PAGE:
Their ballads of beautiful women expressed the tender sentiments of men isolated at camps in the woods and yearning for female companionship. Among hit songs performed by the orchestra was "The Jam at Gerry's Rock," the heartrending story of the breaking of a log jam on the Muskegon River where six young rivermen were swept to their deaths, including their leader, the betrothed Jack Monroe. Crowds listened enthralled as the unfolding story told of Jack's sweetheart pining away, dying, and being buried on the riverbank next to her beloved.
For the evening shows, 35,000 people packed the grandstands or stood to watch the spectacular program which grew year by year. The bleachers were painted a brilliant "circus blue," recalling Frank Wixom's days as a circus owner.
The festival's growth was attributed not just to word of mouth but to Frank Wixom's promotional talents. Every year, he added new features to the grounds including a museum packed with lumbering artifacts and a zoo featuring macaws, bears, deer, monkeys, and a black-maned African lion. Picnickers who tired of log loading and biding could also take a ride on a merry-go-round, a Ferris wheel, and a tilt-a-whirl run by concessionaires. Housing for the performers and a press building rounded out the growing complex. By the last year of the event, Wixom had built 24 structures on the picnic grounds including an example of every building in a typical lumber camp.
Motivated by the crowds the picnics drew, politicians began to frequent the event. Governor William Comstock and his opponent Frank Fitzgerald stumped there during the 1934 election. In 1936, no longer governor, Comstock returned to take the stage. In 1940, Governor Luren Dickinson came by and spoke of the need for a return to morality. He lauded Frank Wixom's festival for being squeaky clean.
Though politicians found the time to attend, the greatest lumberjack of all--Paul Bunyan--could not. From California, he sent his regrets to Wixom: "You bet I hear all about the big shindig, and by the old hallylooyer I wish I could come. If I had it like I did on the Tittabawassee, why I could. But out here in the redwoods it's different. Not a logger I have anymore is over eight feet ten inches, and since Babe died the going is hard." Paul's 10-foot gun, however, could be found on the wall in the museum, and the gigantic ax he sent was mounted in the yard.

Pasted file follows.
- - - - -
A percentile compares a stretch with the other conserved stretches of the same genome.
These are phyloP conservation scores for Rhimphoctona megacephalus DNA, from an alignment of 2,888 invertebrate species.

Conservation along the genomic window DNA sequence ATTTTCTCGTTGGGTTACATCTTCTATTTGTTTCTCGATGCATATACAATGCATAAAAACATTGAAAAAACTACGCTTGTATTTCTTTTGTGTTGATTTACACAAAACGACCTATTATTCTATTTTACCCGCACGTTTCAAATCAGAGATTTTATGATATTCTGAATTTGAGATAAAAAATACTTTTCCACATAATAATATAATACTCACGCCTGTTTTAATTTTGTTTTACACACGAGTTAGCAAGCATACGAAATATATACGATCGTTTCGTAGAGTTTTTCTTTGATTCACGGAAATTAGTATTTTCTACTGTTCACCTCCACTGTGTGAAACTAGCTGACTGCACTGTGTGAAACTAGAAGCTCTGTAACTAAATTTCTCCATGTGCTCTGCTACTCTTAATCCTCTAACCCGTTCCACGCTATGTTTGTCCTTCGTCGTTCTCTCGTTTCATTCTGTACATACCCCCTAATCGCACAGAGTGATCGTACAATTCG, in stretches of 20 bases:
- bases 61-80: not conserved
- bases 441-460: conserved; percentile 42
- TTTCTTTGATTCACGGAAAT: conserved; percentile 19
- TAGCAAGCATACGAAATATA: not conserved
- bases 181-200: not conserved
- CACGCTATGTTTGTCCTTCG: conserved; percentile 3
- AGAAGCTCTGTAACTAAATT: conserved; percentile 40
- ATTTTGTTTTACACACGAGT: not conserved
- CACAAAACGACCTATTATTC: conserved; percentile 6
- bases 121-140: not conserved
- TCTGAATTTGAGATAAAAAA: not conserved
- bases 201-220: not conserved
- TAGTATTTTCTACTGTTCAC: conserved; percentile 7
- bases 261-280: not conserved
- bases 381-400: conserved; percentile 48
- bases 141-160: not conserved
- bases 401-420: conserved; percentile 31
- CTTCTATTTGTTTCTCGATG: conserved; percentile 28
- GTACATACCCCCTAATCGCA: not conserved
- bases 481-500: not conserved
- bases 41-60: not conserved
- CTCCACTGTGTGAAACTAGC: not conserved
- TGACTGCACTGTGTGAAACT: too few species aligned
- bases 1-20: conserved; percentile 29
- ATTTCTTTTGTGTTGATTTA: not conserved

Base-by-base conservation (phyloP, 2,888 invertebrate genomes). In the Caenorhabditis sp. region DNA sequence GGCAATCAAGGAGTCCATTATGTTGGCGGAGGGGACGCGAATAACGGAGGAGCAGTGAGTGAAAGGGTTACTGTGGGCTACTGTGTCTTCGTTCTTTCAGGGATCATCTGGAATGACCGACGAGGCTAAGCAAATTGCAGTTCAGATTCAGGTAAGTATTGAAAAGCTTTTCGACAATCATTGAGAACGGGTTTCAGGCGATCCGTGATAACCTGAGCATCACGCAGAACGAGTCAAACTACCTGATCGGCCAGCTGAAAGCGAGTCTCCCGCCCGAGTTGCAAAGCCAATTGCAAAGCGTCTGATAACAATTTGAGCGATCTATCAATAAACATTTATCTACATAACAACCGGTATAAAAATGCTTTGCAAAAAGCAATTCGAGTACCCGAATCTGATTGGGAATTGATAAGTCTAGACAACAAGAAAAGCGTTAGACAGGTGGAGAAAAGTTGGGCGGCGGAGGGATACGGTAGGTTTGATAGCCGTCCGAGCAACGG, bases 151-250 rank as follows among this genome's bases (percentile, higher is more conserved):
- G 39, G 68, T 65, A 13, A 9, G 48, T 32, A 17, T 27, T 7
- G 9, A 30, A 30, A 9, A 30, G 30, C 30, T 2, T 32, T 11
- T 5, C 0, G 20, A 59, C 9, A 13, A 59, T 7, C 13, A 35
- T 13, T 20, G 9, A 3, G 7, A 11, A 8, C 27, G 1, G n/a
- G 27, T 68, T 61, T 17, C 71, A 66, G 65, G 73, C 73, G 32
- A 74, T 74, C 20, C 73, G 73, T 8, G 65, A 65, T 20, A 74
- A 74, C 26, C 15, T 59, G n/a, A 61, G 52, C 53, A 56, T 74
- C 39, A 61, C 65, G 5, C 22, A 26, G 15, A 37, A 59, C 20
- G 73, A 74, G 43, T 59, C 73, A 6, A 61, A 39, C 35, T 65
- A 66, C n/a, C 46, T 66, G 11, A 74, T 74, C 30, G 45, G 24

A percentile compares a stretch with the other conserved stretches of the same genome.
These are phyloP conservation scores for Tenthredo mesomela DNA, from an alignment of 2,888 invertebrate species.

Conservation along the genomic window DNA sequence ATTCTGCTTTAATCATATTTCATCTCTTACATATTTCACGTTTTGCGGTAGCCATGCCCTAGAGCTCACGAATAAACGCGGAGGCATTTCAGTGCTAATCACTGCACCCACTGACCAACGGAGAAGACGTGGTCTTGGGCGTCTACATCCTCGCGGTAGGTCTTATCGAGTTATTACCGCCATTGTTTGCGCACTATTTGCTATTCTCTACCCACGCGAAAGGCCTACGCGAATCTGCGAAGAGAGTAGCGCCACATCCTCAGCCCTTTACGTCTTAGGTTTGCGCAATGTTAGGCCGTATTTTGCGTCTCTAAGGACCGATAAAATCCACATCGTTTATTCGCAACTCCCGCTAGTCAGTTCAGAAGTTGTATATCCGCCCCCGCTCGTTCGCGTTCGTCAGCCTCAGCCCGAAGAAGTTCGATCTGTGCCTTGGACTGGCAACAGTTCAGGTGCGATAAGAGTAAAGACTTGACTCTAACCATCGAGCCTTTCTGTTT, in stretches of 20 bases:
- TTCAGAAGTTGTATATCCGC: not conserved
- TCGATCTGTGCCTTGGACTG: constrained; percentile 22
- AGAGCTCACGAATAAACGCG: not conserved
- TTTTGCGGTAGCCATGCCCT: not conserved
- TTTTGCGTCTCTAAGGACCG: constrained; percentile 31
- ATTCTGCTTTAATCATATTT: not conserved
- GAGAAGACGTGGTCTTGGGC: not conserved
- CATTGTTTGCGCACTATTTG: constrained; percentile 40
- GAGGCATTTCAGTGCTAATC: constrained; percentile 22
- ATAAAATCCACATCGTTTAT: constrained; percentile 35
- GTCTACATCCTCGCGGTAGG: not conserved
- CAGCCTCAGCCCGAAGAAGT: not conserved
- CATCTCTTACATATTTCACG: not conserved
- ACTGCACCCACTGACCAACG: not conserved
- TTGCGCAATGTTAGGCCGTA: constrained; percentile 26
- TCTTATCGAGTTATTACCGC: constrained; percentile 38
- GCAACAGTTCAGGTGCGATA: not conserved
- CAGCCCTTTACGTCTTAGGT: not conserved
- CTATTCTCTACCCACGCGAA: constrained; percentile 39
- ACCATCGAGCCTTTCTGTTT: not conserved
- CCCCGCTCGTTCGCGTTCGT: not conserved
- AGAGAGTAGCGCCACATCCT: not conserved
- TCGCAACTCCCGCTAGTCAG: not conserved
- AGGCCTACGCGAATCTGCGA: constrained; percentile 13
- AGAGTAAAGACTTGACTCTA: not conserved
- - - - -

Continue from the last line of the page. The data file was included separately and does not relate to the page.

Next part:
Wixom was determined to perpetuate the memories of the lumber days beyond his annual picnic. On the grounds, he erected a cut-stone monument with statues of a jack and a riverman. Present at the monument's dedication in 1937 were the two men who had posed for the statues: former lumberjack William Dundas of Beaverton and veteran riverman Otis Terpening of Ithaca.
Rain or shine--and the festival was rained on several times--Frank Wixom directed his show. Easily identified by his snowy hair, gray suit, cane, and ever-present cigar, he circulated among the crowd and kept a careful eye on the festivities. He countenanced no liquor or 'shakedown' artists. "I want my show so clean," he said, "that any boy or girl no matter how young can come and enjoy it."
Attendees appreciated both Wixom's standards and the obvious enthusiasm he put into his picnics. The Midland Daily News editorialized: "Frank Wixom has built this event up single handed and made it one of national importance. To him the thousands who enjoy it owe their thanks." Remembering when his circus played at lumber camps, Wixom felt indebted, stating, "Lumberjacks made me. As long as I live, I won't forget the lumberjack."
The 1939 festival was the largest attended. That year, the ladies aid society served 11,000 meals. And attendance was estimated at upwards of 70,000.
The following year, the folks attending had no idea it would be the last such event. The afternoon activities were spectacular as expected. A seaplane thundered continuously over the grounds carrying festival passengers. It landed on nearby Wixom Lake, formed by one of the power company's dams. The Lumberjack Orchestra performed, and a variety of dancing and singing acts followed. A veteran circus down, Eddie +Smith, put on a skating and hoop act, and 28 birlers performed individually then together.